Rheology is the study of deformation and flow of material under stress, for example how easily material changes its form when it is pressed, or how easy it is to pump liquid in the pipes. Yield stress and viscosity are two importance aspects in the study of rheology and I will today exemplify this by using the cellulose fibrils/nanocellulose technology.
HIGH VISCOSITY AND EXTREMELY SHEAR THINNING BEHAVIOR
One of the most well known aspects of rheology is viscosity. It describes materials ability to resist flow. In liquids, like water, it comes from the friction between the molecules which in turn is dependent, for instance, on the size of the molecules and interactions between them.
Suspensions of cellulose fibrils are slightly more complicated since it consists of two different components: cellulosic fibers and the surrounding water (in an end-application there can be even more components). Water in itself has very low viscosity, but a small amount of cellulose fibrils well dispersed in water changes the whole picture: The resulting suspension has much higher viscosity. There are two reasons for that. First, any particles in liquid increase the viscosity since they disturb the flow field of the liquid. Second, the cellulose fibrils are not as single fibers in the suspension, but instead, they form a continuous, strong network that resists flow effectively. As a result, the viscosity of the suspension is very high.
So, this network explains the high viscosity of cellulose fibrils suspension at rest. However, if we apply force on the suspension, let’s say we start mixing it with a spoon, this network breaks, and the viscosity goes down. The more force we put on the suspension, the more the viscosity decreases. This effect, shear thinning, is one of the very visible effects from cellulose fibrils. This in turn is how very high viscous suspensions with cellulose fibrils can be pumped or even sprayed. As shown in the figure below, it flows easily under shear, and when the shearing is stopped, the fiber network regains its structure. As a consequence of this, the viscosity returns to (or almost back to) its original value prior to shear being applied.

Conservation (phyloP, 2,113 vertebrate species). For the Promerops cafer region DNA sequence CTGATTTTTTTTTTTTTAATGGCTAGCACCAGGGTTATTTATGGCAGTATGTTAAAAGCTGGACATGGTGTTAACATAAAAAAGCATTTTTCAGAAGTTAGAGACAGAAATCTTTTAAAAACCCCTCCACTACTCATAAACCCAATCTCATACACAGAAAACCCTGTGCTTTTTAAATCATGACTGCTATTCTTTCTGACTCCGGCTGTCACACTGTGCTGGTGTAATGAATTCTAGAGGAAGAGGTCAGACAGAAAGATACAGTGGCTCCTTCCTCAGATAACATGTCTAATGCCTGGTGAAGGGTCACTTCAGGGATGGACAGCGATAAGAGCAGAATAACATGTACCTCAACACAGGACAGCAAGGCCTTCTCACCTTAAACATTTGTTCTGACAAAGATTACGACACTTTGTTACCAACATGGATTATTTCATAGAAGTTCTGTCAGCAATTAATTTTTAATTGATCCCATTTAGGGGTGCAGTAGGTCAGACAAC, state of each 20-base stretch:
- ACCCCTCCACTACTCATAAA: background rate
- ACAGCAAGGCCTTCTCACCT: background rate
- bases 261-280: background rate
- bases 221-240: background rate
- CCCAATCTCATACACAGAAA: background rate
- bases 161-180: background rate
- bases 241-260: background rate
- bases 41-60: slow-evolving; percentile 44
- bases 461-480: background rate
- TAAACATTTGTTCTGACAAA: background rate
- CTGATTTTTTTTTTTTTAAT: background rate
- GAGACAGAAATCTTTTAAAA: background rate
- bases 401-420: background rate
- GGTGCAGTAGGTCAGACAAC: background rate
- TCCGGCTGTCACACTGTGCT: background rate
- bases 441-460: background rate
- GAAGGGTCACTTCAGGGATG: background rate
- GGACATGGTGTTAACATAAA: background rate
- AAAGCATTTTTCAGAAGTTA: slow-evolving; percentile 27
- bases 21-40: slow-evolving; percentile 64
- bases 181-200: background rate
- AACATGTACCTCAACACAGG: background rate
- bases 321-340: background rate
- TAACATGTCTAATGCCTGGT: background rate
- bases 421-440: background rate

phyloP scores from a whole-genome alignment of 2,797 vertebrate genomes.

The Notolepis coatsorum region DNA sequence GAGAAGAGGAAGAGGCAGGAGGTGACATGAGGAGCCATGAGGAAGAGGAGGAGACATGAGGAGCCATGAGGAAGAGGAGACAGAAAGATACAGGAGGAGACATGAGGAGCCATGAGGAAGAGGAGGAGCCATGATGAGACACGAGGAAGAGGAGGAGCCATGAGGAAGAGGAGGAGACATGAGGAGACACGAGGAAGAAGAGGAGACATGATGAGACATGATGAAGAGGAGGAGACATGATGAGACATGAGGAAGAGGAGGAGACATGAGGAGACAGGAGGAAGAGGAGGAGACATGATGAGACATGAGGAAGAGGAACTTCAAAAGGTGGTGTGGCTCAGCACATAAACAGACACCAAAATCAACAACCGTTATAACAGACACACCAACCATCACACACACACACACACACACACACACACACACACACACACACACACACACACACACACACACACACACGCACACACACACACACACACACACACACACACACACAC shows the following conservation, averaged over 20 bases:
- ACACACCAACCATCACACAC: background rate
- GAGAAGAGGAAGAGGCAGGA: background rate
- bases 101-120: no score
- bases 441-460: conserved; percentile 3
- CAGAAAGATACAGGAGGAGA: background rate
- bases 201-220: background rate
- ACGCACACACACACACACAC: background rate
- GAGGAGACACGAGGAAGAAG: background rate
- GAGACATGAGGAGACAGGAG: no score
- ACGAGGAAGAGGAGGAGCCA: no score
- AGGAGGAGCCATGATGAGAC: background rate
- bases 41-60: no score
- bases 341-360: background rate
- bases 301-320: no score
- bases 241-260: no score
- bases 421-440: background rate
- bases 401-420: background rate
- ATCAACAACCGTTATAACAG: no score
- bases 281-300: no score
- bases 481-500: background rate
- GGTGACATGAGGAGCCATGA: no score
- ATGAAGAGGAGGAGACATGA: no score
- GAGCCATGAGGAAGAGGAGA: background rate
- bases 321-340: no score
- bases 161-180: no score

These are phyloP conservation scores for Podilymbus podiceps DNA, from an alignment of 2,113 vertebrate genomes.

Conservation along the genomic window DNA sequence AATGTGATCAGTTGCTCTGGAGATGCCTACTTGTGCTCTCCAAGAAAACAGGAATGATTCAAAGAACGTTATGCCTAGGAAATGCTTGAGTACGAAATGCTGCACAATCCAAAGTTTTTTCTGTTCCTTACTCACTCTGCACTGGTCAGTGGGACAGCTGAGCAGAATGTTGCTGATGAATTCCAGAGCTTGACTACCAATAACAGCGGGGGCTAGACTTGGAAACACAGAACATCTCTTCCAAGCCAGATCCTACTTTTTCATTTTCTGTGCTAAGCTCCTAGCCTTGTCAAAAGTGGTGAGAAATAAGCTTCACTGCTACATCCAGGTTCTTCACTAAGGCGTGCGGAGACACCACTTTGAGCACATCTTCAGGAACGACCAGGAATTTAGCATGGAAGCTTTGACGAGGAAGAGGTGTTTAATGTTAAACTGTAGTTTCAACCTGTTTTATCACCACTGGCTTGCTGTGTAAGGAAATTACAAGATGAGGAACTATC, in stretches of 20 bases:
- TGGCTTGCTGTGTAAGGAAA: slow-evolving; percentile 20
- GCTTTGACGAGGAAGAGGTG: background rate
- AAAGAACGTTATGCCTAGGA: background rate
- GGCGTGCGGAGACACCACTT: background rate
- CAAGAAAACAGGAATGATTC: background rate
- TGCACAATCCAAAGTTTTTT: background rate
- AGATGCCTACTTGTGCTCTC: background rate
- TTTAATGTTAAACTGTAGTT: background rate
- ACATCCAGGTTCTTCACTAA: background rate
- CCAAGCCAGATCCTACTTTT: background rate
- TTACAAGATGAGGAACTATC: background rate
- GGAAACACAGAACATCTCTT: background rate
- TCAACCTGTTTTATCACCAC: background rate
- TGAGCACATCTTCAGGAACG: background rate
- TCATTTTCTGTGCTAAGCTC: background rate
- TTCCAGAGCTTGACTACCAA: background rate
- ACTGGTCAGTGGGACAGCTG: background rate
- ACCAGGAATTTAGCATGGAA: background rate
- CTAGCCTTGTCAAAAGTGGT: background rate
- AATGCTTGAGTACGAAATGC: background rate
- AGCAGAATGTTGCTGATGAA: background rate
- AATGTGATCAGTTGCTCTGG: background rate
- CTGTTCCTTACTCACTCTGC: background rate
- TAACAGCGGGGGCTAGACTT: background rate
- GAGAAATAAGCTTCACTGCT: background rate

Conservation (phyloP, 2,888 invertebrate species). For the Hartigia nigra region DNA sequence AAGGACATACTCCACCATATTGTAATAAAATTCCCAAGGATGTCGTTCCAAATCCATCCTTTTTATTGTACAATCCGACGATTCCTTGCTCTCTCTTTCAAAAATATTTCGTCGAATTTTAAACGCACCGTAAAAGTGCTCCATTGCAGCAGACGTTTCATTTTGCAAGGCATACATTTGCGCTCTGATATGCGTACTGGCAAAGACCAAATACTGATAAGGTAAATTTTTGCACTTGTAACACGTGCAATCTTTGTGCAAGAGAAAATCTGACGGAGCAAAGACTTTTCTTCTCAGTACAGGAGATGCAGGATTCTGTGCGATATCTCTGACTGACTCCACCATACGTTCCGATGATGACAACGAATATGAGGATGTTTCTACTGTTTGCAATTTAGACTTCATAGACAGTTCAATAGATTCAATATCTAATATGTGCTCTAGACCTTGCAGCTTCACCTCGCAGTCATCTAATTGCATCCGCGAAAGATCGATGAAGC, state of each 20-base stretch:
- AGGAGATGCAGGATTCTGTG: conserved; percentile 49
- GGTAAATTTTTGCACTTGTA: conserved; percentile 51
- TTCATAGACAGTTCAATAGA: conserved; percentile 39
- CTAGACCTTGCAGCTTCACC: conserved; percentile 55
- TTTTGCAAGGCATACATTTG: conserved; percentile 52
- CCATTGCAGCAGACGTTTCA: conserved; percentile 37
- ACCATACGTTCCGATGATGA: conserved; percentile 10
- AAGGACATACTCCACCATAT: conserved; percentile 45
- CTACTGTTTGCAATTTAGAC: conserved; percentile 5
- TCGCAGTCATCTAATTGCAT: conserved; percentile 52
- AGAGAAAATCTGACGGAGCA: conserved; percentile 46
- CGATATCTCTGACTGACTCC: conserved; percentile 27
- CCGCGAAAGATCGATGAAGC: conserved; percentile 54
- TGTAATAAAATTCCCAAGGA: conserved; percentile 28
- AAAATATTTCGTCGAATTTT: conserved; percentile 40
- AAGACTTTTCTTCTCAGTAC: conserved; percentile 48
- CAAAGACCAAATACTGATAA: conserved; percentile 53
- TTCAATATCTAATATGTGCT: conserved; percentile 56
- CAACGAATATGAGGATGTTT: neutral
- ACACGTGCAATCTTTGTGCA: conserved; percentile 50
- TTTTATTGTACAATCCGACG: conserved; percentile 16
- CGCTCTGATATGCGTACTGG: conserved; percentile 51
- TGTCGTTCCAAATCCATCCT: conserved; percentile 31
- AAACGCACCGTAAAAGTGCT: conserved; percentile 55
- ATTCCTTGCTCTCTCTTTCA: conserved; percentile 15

Figure 1. Graph showing the shear thinning behavior of 0.5% cellulose fibrils (Exilva, MFC from Borregaard) suspension in water: Viscosity drops from 10 Pas to 0.01 Pas when shear rate is increased from 0.025 to 250 s-1.
Interested in how the cellulose fibrils/nanocellulose compares to other rheology additives you should read these:
- How to compare rheology additives: nanocellulose/cellulose fibrils and HEUR
- How to compare rheology additives: nanocellulose/cellulose fibrils and HASE
- Cellulose fibrils vs. fumed silica: characteristics and applications
"This in turn is how very high viscous suspensions with cellulose fibrils can be pumped or even sprayed". This image shows how a product with cellulose fibrils, to the right, immediately recover its structure after easily being sprayed.
HIGH YIELD STRESS
The cellulose fibrils/nanocellulose network requires quite high force to start flowing. In rheological terms, the required force per certain area to initiate flow is called yield stress. Exactly how much force is required to break the network is dependent on how many contact points there are between the fibres and how strong interactions there are at these contact points.
In practice, at least the following things affect the strength of the network: concentration of cellulose fibrils in water, how well the fibres are dispersed, concentration of salts in the suspension, possible other components, pH… The highest gel strength is achieved when the fibres are well dispersed, but they still have strong interactions with each other.
High yield stress makes cellulose fibrils/nanocellulose a good stabiliser of suspensions or emulsions since it can trap particles or droplets in the network and prevent them from sinking or floating.
If you want to read more about the scientific background of suspension rheology, I recommend a review article by Mueller and his colleagues (2010).
Editor's note: This blog post was originally posted in August 2016 and written by Anni Karppinen. We've revamped and updated it for accuracy and comprehensiveness.